U.K. Deaths Pass 20,000; WHO Questions Immunity: Virus Update

(Bloomberg) —

The U.K. became the fifth country with more than 20,OOO coronavirus deaths. Global cases surpassed 2.8 million, with the U.S. now accounting for more than a quarter of all fatalities after topping 50,000.

There’s no evidence that having Covid-19 protects patients from a second infection, the World Health Organization said, questioning possible plans in some places for so-called immunity passports.

Key Developments

Virus Tracker: Cases top 2.8 million; deaths exceed 197,000There’s ‘no evidence’ people recovered from disease are safe: WHOTrump’s riff on disinfectant shows peril of improvised briefingsThe world’s highest death rate is in Europe’s capitalFixing nursing home death traps is top priorityCoronavirus will forever change airlines and the way we fly

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U.K. Deaths Cross 20,000 (10:22 a.m. NY)

The U.K. became the fifth country to record more than 20,000 deaths from the coronavirus, following the U.S., Italy, Spain and France.

It reported 813 deaths on Saturday, bringing the total to 20,319. More than 148,000 have tested positive, according to figures released by the Department of Health and Social Care on Saturday.

Merkel Urges European Supply Chains (9:30 a.m. NY)

German Chancellor Angela Merkel called on the European Union to use planned stimulus spending to reduce dependence on global supply chains, including for key items such as face masks.

Investment should strengthen “strategic capabilities Europe needs so it isn’t dependent on countries outside the European Union in important matters — mask production, for instance,” Merkel said in her weekly podcast. Germany is presiding over the EU for six months starting July 1.

Portugal Cases Increase (9:06 a.m. NY)

Portugal reported the biggest increase in new confirmed coronavirus cases in three days on Saturday, while the number of patients in intensive care units fell for a seventh day. There were 595 new cases in a day, taking the total to 23,392, the government said on Saturday. The total number of deaths rose to 880 from 854 reported through Friday morning.

Norway Extends Ban on Bigger Events (8:23 a.m. NY)

Norway will extend the ban on all events with more than 500 people to Sept. 1 from June 15, Minister of Culture Abid Raja said on Saturday, according to newspaper Verdens Gang. A decision regarding events with fewer than 500 attendees is due next Thursday.

Polish Soccer May Resume (8:06 a.m. NY)

Poland may resume top-flight soccer matches as soon as the end of May, Prime Minister Mateusz Morawiecki said on Saturday. The first games will be played in empty stadiums by players who completed a two-week isolation period. Poland, which imposed social distancing rules relatively early in the pandemic, has reported 499 deaths caused by the coronavirus and 11,067 infections.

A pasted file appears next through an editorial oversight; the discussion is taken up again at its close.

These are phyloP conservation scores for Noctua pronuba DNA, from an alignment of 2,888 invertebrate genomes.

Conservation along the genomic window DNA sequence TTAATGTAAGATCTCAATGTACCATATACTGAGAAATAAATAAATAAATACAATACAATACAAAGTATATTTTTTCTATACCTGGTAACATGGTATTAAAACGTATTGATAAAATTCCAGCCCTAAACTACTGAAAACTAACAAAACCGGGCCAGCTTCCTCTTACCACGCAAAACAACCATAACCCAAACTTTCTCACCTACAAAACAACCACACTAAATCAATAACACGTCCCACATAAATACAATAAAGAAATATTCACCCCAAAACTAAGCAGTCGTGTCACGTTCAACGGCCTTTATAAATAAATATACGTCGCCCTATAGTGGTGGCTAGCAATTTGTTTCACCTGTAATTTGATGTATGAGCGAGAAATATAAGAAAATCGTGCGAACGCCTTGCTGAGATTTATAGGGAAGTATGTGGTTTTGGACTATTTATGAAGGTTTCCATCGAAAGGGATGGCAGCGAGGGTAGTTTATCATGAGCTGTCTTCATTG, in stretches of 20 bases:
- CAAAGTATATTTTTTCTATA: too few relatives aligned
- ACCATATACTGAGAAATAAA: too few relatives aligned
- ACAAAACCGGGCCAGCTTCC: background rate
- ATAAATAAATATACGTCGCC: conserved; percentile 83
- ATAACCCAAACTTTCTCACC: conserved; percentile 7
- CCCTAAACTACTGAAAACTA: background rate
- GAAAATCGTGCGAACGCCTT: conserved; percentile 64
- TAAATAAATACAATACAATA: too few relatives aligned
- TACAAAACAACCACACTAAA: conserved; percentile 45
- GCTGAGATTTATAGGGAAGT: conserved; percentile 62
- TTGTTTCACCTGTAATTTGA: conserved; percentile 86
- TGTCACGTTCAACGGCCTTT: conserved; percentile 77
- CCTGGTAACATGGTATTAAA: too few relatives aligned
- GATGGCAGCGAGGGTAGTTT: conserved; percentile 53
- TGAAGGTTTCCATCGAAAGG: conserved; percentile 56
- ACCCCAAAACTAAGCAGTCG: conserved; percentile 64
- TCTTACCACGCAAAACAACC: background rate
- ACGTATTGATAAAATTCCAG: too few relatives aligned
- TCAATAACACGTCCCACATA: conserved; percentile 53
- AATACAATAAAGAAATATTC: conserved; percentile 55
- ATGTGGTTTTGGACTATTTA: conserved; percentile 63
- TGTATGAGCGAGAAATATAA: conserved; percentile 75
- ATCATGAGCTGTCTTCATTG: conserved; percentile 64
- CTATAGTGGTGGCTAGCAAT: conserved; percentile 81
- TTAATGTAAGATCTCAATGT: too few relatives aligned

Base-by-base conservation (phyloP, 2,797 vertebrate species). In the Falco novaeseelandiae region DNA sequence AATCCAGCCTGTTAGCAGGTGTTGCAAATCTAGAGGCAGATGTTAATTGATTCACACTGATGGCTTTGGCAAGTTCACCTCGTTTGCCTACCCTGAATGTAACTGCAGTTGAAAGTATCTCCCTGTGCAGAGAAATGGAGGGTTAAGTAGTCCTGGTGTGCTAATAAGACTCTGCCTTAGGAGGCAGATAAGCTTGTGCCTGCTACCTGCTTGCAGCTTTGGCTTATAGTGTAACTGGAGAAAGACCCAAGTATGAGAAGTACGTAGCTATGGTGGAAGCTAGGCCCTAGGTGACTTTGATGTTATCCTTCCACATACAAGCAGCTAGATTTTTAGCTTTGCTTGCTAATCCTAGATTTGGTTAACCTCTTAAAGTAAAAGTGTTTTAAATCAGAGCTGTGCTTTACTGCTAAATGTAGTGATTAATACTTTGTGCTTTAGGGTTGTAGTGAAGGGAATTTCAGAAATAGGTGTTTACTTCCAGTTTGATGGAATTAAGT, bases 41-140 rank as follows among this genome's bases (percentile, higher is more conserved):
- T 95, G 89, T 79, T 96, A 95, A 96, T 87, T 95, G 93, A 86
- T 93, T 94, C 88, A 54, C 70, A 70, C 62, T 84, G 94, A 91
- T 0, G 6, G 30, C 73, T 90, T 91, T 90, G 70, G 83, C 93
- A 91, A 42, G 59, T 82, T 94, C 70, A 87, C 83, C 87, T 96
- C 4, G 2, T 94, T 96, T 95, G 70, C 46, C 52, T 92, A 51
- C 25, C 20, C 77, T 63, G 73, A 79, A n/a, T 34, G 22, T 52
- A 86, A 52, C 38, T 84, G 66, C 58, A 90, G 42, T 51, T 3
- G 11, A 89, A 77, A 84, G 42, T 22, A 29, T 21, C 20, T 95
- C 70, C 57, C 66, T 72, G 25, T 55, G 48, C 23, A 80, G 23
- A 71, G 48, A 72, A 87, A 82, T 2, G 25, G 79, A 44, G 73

U.K. Treasury Considers Reopening Plans: Times (7:15 a.m. NY)

The U.K. Treasury is preparing plans that would allow non-essential businesses to reopen while ensuring they’re free from the coronavirus, the Times reported, citing a Treasury blueprint.

Among the measures, companies would have to tell staff to go home if they showed symptoms of the virus, and to display signs instructing employees to remain two meters apart, the newspaper reported. Communal spaces would also be closed unless social distancing measures could be observed.

Italy Plans Serological Tests (6:55 a.m. NY)

Italy plans to do serological tests for free on 150,000 people starting from May 4, emergency response czar Domenico Arcuri said during a press conference on Saturday. Arcuri added Italy is also ready to distribute the masks people need to manage the so-called “phase 2” of virus emergency in the country. “Italy will be able also soon to produce at least 25 million masks per day,” he added.

Bulgaria May Lift State of Emergency Early (6:45 a.m. NY)

The Bulgarian government may ask parliament to lift the state of emergency earlier than the initially planned May 13, Prime Minister Boyko Borissov told reporters on Saturday. The special status was imposed in March to give the government powers to restrict movement and use police to detain those who violate quarantine rules.

The cabinet is also considering easing the restrictions to visit public parks as of next week, as well as partly lifting the existing ban on intercity travel and allow small hotels to reopen, Borissov said. Bulgaria has about 1,200 registered coronavirus cases with 54 deaths.

Spanish Deaths Under 400 for Second Day (6:21 a.m. NY)

Spain recorded fewer than 400 deaths from coronavirus for the second day in row, a sign that the epidemic may be stabilizing in the country as it grapples with Europe’s worst outbreak. Fatalities increased by 378, for a total of 22,902, according to Health Ministry data published Saturday. That compares with an increase of 367 on Friday. This week Spain partially relaxed one of the world’s strictest lockdowns.

Latest Iran Figures (6 a.m. NY)

Fatalities from coronavirus in Iran rose to 5,650 with 76 deaths overnight. Total cases reached 89,328 as a further 1,134 tested positive for the virus since Friday.

Infection May Not Give Immunity, WHO Says (4:30 p.m. HK)